Phil: You should go to Instagram and follow @emilsmusic (hip-hop artist) and @sharifonthebeat (producer). Also, if you ever need a saxophone player, look up a guy in NYC named Taylor Field.

Local and global activism that you two feel the world should be aware of/active in, etc?

Kelly: I’m energized by the fact that various fights against injustice are currently ACTIVATED all over the place. The curtain is being pulled away and we’re in an Everybody Knows collective moment. I think we all try to participate at different levels as per each of our strengths and situations. Participating in furthering structural changes whenever possible and engaging in civic duties is key! If you don’t like what a public servant is doing, go to the polls and FIRE THEM.

Phil: As Kelly mentioned above, we often say to each other that we’re through the looking glass now. Being objective is a near-impossible task, given the way human brains work. And it’s a scary thought for some people. Being on a team is easier. It’s like the song goes: Tribes, they’re on the rise / Who’s on your side?

Other aspects of media that you feel people should check out/pay more attention to?

Kelly: As someone who works in technology and media, I should have some great recommendations but I hardly pay attention to anything outside my own release roadmap. HOWEVER, I just started our Instagram account and I must say, I am having a lot of fun with it. So please do join @proudestever on Instagram. I can tell you we’ll keep it at least somewhat goth.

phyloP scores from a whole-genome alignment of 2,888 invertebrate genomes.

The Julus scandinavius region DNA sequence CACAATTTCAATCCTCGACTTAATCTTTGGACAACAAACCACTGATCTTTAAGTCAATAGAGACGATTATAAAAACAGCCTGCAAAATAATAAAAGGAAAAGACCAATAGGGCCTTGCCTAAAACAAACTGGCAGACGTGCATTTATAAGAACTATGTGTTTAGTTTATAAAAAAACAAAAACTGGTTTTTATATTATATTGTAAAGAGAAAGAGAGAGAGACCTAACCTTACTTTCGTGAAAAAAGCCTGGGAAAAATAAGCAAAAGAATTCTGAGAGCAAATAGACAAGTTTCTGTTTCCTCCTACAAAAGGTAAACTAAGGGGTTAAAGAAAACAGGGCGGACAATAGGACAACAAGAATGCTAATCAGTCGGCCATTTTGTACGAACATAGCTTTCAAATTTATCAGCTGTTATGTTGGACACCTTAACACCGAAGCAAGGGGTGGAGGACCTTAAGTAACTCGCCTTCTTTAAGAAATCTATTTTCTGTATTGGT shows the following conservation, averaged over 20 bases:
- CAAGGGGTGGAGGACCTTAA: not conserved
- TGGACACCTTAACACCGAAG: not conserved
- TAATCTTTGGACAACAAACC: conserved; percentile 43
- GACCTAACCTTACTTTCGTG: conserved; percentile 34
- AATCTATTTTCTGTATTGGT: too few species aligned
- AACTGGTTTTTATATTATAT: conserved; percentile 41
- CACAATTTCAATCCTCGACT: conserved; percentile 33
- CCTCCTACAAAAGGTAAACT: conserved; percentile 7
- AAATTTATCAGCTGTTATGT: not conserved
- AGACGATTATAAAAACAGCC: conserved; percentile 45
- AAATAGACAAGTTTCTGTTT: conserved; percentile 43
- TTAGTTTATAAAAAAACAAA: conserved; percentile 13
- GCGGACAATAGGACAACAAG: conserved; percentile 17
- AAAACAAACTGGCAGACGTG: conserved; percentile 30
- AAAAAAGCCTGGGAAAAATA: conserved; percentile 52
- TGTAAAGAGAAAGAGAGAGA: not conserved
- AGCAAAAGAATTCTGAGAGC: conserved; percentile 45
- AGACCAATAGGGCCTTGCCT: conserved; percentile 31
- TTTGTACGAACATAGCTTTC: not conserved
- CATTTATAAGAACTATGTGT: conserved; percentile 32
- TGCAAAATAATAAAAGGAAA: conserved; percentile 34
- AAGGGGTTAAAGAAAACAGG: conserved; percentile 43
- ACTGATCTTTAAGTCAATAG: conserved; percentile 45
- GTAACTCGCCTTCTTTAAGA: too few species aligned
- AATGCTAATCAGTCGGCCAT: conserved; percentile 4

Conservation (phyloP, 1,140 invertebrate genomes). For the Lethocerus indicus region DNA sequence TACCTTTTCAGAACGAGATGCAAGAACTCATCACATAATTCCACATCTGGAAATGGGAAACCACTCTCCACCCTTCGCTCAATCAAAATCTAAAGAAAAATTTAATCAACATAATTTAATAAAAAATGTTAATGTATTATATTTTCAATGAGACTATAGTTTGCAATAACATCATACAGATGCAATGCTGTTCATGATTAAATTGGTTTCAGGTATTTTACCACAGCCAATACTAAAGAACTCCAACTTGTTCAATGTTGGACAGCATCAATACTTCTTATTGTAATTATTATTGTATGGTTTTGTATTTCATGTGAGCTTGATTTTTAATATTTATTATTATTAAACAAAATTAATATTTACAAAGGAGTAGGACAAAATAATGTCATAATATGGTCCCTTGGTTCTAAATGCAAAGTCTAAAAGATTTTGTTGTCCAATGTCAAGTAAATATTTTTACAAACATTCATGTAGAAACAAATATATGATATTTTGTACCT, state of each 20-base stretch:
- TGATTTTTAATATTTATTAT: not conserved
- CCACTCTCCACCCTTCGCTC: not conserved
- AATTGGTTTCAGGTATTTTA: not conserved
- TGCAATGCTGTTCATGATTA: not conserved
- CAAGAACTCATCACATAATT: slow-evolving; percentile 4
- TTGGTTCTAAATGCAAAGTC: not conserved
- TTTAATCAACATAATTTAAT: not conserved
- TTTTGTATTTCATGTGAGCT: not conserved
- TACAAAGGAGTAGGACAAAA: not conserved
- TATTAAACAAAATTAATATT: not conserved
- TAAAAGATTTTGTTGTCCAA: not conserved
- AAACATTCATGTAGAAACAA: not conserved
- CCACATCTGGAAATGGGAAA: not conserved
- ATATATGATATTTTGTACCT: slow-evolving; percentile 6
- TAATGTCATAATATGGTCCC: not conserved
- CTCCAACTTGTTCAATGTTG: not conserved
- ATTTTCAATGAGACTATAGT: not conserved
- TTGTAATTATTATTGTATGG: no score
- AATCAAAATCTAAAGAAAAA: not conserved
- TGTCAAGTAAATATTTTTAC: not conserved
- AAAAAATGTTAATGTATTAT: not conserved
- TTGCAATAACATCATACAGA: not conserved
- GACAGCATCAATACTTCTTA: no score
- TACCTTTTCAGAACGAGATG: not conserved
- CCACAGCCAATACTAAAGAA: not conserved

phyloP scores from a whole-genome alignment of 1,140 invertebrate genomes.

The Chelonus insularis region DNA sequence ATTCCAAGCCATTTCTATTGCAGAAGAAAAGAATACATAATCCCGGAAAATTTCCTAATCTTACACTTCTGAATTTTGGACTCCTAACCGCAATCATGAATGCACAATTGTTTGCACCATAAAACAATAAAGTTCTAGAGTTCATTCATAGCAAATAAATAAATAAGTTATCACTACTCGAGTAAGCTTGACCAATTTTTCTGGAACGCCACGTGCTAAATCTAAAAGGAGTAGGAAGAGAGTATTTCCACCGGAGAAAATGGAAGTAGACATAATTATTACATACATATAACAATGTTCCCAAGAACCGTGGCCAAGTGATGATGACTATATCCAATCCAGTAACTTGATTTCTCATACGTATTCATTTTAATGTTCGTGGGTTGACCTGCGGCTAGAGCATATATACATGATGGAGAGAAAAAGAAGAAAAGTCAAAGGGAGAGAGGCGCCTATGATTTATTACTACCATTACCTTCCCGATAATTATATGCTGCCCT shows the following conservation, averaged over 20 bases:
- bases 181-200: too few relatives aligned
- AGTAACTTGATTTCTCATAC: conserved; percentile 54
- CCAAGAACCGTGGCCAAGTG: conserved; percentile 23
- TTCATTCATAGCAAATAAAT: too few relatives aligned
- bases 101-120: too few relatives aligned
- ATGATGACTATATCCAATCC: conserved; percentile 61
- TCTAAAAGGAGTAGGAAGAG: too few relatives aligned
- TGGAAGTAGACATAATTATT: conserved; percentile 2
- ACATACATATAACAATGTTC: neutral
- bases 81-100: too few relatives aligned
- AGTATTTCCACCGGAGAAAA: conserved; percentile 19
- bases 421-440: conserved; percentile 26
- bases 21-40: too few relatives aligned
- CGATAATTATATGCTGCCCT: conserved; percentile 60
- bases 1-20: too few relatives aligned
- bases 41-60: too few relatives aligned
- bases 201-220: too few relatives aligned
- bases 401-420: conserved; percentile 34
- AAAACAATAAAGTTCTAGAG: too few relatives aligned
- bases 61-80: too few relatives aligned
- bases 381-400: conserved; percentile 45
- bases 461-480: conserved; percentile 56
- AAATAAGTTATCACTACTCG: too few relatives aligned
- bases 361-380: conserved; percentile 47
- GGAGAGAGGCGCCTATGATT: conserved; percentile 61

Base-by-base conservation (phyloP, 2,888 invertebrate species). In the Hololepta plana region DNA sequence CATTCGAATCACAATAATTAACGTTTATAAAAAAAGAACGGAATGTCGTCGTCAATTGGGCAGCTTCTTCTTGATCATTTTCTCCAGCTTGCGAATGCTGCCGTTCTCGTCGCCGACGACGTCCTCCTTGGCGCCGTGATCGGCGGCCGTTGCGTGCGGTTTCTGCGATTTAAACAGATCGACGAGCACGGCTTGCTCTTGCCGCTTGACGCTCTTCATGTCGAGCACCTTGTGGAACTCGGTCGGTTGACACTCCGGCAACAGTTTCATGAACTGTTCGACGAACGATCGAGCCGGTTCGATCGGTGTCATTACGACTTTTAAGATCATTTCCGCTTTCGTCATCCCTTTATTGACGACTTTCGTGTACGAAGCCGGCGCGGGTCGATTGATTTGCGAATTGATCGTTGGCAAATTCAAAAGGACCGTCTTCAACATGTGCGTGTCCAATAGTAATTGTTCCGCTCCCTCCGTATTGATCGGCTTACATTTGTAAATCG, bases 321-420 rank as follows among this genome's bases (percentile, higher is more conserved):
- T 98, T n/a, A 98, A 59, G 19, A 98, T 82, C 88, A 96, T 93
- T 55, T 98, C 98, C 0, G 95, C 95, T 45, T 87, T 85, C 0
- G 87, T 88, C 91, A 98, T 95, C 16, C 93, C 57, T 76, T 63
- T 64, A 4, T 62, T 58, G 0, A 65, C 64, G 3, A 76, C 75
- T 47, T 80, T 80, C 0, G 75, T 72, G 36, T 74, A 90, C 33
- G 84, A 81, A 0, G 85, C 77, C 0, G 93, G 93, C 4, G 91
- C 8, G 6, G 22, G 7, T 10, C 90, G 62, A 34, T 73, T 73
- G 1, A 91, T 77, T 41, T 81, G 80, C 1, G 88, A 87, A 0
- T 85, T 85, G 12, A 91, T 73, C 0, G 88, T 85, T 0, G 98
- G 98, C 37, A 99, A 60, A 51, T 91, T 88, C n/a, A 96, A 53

Phil: If you read this far into the interview, follow @proudestever on Twitter, and tweet at us with the hashtag #secretgoth.

Meditative mantras for our shared globe’s survival & more?

Kelly: 1. See: Fiona Apple’s “The World is Bullshit” 1997 award acceptance speech. (It’s truer than ever!!) 2. Don’t let corporations decide what good music is. I could be too late on that one.

Phil: Read up on confirmation bias and cognitive dissonance. It will help a seemingly insane world make a little more sense.

Follow Proudest Ever on Instagram, Twitter & hear more via Bandcamp.